After the February dates were selected, both Disney and Fathom set about marketing “Newsies” in a comprehensive campaign that included in-theatre collateral, public relations, promotional giveaways, social media, digital ad buys and grass roots efforts. For instance, Fathom has a large standing inventory of preshow advertising reserved in theatres that play their content and they were able to book a heavy schedule for the “Newsies” trailer. “We also focused a lot on the Broadway community nationwide,” Woglom said. “We did a lot of digital ad buys to publications that service that community.”
During what Woglom described as a heavy social media campaign, Fathom monitored all of their digital efforts week-to-week to analyze which medium was driving the most traffic and ticket sales. “We saw that we were getting huge results from the social campaign that was running. So, that was where we focused a lot of our efforts,” she stated.
The benefit of the social media and digital marketing campaigns was the near instantaneous feedback Disney and Fathom were able to garner, allowing them to tweak their efforts when necessary. “Our number one goal is always going to be to sell tickets,” said Woglom. “But just driving engagement and interest is also very important to us, because word of mouth is constantly one of the top three drivers of awareness for our events. Knowing that we are getting engagement on social and being able to monitor what the reach is on every post that we put out, and how people are responding, how many people are responding, what they’re saying, all in real time, is just so helpful.”
It also helped that Disney provided a lot of marketing material to work with in the way of content, such as clips, stills and other creative. Fathom used these assets for turn-key marketing campaign creative which exhibitors used to help promote their three nights of “Newsies” screenings. “In this case we had so much content that we were able to continue feeding our exhibitors with different types of content, so that really kept the message going on the exhibitors level,” Woglom said in referring to the content strategy used for the release.
Marketing efforts extended to offline platforms as well, with Disney and Fathom hitting local performing arts centers, coffee shops, universities and even libraries in key markets. In specific cities, ticket giveaways were conducted on local radio stations to drive awareness. At the same time, Jordan and other members of the cast were conducting interviews for national PR placement across numerous publications and broadcast outlets.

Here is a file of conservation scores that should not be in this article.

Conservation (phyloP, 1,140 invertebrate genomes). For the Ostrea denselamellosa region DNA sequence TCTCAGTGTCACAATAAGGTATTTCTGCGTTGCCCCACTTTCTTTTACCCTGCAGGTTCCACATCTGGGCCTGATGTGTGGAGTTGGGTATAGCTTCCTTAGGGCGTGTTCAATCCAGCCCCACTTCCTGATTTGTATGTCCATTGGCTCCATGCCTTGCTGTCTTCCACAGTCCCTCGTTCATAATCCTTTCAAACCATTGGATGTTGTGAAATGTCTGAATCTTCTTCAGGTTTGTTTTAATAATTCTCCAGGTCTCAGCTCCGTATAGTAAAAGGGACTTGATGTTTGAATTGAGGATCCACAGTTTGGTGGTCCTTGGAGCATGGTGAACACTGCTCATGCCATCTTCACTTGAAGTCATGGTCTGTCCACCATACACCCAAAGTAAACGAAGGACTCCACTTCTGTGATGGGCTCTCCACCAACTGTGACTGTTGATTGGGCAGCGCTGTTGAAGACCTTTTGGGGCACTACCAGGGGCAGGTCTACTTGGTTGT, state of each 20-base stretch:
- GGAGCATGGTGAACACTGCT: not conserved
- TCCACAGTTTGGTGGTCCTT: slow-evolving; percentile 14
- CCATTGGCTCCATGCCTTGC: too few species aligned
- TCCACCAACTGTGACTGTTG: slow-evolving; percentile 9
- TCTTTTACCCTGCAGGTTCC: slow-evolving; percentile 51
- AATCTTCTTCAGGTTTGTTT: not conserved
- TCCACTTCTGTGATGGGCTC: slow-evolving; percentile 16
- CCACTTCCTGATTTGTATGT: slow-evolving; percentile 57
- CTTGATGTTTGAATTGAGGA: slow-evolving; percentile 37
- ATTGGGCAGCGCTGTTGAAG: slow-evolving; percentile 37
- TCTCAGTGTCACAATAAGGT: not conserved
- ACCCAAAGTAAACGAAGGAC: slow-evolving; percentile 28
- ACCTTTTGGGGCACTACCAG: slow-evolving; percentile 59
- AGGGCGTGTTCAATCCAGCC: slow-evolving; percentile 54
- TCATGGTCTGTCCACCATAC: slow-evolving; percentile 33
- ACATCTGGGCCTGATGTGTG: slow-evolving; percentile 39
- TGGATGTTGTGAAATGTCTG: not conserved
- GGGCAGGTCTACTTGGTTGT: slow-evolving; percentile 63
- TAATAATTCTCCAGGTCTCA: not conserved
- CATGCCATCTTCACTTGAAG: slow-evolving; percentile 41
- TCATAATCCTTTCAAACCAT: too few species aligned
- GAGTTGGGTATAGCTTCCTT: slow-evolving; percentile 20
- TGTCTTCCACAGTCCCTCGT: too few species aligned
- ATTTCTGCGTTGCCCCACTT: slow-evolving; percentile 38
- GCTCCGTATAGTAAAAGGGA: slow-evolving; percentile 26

Maybe the biggest resource in spreading the word about the event cinema release of “Newsies” was the musicals many fans. In a statement released by Disney Theatrical Productions after the screenings packed movie theatres, the company’s President, Thomas Schumacher, said, “’Newsies has always been propelled by the show’s extraordinarily passionate fan base and the success of the latest chapter in its journey is thanks to them.”
Woglom agreed, “The fan base for that title is very passionate. I think that’s one of the reasons why Disney chose this title to start with. They are really tapping into them, giving them some really good behind the scenes pieces of content and access to what they were going to see.”
It is thanks to all these efforts that audiences turned up for one of the three screenings in large numbers. In fact, on two of the three days “Newsies” was shown it had the highest per screen gross of any title playing in a commercial cinema, despite having only a single showtime.
And while Rubey stressed Disney’s primary motivation was producing “Newsies” for an event cinema release, he understands the studio might very well distribute the production in ancillary markets such as home video or premium cable. There are currently no plans for such a release. Nor are there any plans to shoot and distribute other Disney theatrical shows through event cinema releases, though not for lack of any desire on Fathom’s part. “We’re interested in whatever they’re interested in,” was Rubey’s tactful response when asked which of Disney’s other musicals he would like to bring to movie theatres.
“There’s definitely a lot to choose from,” Woglom added. “Anything that Disney sets out to do, you know that they’re going to do it well so we’re excited for whatever the project is we’ll be working on in the future.”